In 1972 historic legislation was passed to protect our nation’s waters. The Clean Water Act is a powerful law that improved public health by helping to end the dumping of raw sewage and untreated industrial waste into our waterways. This week, the Paul Smith’s College Adirondack Watershed Institute (AWI) will celebrate the 50th anniversary of the landmark legislation with the kickoff of Adirondack Water Week. See some of the upcoming events below.
You can volunteer to protect Adirondack waters and forests. If you have not already joined Lake Protectors, don’t miss the last training of the season, which will be held in Speculator, NY, on Saturday, August 6. If you are interested in scouting for forest pests and pathogens, the Forest Pest Hunters program will start again in September with a training on how to search for beech leaf disease. Learn more about these volunteer opportunities below. And, if you missed our Managing Backyard Invasives webinar, the link to the recording can be found here.
Celebrate Our Waters Events
There are a lot of fun and educational events coming up across the Adirondack Park over the next few weeks. Many of them are part of Adirondack Water Week, a park-wide celebration of our aquatic resources. We hope you can join one of these events! Below are a few highlights.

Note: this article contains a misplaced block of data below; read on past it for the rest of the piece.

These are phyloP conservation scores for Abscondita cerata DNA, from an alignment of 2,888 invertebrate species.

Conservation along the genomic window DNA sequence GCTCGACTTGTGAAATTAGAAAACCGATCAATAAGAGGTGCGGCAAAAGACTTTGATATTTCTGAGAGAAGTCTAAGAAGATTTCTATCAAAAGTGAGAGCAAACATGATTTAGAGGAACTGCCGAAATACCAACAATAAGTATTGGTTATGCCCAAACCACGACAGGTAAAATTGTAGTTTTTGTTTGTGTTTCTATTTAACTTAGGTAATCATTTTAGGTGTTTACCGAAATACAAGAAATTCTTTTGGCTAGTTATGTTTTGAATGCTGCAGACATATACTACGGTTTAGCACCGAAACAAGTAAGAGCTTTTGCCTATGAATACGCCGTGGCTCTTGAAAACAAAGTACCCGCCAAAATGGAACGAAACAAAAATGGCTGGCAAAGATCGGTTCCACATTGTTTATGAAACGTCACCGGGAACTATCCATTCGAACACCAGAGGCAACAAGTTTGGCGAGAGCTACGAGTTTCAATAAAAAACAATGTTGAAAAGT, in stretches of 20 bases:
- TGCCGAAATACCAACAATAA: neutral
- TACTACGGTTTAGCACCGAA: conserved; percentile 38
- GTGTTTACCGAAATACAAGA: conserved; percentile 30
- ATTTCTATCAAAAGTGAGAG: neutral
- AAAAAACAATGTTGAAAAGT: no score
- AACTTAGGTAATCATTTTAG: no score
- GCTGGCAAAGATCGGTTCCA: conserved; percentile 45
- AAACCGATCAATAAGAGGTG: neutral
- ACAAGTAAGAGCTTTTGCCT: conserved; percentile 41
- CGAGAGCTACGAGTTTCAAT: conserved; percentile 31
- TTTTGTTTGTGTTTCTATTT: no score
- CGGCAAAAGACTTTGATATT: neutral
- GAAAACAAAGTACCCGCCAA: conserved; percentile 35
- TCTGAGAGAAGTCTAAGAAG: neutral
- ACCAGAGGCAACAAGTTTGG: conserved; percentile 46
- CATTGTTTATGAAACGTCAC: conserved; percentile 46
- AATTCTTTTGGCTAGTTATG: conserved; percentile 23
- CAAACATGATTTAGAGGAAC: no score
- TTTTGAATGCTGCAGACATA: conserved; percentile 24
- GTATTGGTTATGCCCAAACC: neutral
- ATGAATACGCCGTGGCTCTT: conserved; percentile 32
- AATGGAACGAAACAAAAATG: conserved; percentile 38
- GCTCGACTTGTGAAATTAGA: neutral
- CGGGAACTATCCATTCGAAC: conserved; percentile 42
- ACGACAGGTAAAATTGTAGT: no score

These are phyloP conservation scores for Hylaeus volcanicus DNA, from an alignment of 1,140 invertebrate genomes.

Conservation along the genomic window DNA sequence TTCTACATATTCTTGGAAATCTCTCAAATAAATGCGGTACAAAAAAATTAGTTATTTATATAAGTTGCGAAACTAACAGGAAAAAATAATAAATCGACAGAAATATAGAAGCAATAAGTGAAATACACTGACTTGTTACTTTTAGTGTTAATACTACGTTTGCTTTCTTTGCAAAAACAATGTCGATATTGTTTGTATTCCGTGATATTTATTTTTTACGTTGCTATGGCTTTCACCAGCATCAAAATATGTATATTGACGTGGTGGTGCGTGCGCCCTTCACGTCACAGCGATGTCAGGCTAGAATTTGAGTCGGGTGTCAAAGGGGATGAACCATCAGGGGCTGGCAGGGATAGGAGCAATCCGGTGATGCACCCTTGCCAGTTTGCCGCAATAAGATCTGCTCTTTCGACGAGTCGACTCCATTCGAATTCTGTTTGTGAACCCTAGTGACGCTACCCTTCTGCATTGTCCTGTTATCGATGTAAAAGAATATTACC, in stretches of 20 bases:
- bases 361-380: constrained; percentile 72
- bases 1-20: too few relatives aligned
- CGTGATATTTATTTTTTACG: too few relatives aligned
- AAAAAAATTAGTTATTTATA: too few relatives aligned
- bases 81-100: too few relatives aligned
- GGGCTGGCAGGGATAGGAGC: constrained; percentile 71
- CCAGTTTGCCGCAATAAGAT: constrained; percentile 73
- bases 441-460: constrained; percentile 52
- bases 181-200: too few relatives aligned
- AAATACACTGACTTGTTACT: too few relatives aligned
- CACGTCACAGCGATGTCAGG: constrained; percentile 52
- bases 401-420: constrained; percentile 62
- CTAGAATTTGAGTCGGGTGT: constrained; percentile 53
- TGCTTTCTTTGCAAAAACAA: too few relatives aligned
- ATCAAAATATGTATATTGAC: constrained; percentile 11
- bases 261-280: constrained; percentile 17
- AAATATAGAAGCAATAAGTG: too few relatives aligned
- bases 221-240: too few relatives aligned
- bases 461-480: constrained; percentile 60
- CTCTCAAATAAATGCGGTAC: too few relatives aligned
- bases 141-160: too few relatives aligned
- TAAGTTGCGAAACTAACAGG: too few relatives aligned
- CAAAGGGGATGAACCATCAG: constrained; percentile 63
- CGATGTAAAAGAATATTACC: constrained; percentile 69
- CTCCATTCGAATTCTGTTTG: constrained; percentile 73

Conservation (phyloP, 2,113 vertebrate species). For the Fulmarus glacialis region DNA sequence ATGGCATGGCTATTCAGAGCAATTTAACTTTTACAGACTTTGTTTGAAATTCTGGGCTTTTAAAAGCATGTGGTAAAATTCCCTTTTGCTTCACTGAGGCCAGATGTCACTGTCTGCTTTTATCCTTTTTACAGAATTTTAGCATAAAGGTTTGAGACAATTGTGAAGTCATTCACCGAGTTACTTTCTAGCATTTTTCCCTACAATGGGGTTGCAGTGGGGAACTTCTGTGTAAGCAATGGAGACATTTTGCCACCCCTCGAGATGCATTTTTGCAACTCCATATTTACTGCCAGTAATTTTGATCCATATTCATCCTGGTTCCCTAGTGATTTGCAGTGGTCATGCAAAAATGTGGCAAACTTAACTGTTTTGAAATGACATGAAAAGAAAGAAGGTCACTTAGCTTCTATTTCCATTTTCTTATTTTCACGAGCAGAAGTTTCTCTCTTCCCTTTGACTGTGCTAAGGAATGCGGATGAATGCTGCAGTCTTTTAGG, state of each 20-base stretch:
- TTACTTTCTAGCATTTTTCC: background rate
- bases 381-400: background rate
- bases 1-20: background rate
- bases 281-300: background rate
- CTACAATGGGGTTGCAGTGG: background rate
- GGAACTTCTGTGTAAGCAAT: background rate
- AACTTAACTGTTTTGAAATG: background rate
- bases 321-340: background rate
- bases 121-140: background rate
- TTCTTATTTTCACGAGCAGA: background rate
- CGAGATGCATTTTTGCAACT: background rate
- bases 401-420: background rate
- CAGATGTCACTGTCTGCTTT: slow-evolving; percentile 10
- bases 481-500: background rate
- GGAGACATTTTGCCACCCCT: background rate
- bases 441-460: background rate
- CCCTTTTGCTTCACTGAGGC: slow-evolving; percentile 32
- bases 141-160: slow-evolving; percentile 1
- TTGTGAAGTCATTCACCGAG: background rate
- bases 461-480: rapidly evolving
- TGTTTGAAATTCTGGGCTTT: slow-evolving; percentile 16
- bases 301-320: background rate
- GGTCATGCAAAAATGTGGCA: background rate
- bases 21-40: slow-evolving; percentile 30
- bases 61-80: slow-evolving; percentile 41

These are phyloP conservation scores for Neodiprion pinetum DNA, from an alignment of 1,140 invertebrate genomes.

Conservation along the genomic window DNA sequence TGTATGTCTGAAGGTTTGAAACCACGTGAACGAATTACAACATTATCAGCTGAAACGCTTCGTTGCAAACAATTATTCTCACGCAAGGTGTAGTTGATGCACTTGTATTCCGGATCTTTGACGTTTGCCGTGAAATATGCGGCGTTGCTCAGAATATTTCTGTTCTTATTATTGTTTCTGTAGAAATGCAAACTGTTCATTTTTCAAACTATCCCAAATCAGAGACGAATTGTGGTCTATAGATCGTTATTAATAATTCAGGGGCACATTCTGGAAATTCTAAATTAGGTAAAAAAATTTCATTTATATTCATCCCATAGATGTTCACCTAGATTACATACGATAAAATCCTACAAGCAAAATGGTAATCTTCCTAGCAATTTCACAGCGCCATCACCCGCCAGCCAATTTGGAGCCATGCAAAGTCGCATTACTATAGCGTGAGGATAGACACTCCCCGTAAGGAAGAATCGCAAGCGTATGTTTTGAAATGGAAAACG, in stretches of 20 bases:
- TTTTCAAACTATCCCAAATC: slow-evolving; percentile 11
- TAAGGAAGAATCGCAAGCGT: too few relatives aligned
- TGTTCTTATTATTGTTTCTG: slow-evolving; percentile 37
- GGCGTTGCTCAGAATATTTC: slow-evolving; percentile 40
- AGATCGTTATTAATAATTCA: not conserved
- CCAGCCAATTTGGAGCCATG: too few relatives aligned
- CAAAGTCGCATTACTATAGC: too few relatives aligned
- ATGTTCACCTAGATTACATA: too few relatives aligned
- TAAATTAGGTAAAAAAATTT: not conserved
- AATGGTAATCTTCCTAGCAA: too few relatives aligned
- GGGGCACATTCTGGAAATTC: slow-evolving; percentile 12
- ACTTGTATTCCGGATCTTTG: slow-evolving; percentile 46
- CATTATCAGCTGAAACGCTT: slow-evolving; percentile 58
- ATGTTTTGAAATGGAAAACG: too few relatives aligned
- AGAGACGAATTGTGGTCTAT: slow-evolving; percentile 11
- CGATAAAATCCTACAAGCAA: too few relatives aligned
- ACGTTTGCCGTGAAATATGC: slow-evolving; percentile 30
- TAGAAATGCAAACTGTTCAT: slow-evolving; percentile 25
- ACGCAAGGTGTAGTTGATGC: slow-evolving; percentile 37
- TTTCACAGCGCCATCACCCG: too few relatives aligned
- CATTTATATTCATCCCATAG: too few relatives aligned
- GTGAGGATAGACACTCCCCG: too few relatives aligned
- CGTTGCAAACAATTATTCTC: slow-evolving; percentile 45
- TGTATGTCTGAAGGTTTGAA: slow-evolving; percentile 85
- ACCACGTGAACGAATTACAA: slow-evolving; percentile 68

APIPP’s Volunteer Forest Pest Hunters: Fall Surveys for BLD to Start September 15
Volunteer Forest Pest Hunters surveyed more than 400 sites for hemlock woolly adelgid this past spring. Thank you! The program will start up again this fall. APIPP is looking for volunteers to help search for beech leaf disease (BLD). A training webinar will be held on September 15 at 10:00am. Registration information will be posted soon on www.adkinvasives.com.
In late June, the NYS Department of Environmental Conservation (NYSDEC) confirmed the first infestation of BLD in the Adirondacks in Herkimer County. The disease was first identified in Ohio in 2012 and much about it, including the full cause of it and how it spreads, is still unknown. We do know it affects and kills both native and ornamental beech tree species, which is a cause for concern since beech trees are prevalent in Adirondack forests. See this NYSDEC fact sheet for information about how to identify BLD. The NYSDEC website also has some great photos of “look alikes” that can be mistaken for BLD. If you think you have spotted diseased trees, please take a picture and upload it to iMapInvasives or send it to APIPP.
Thank you for all you do protect the Adirondacks from the negative impacts of invasive species.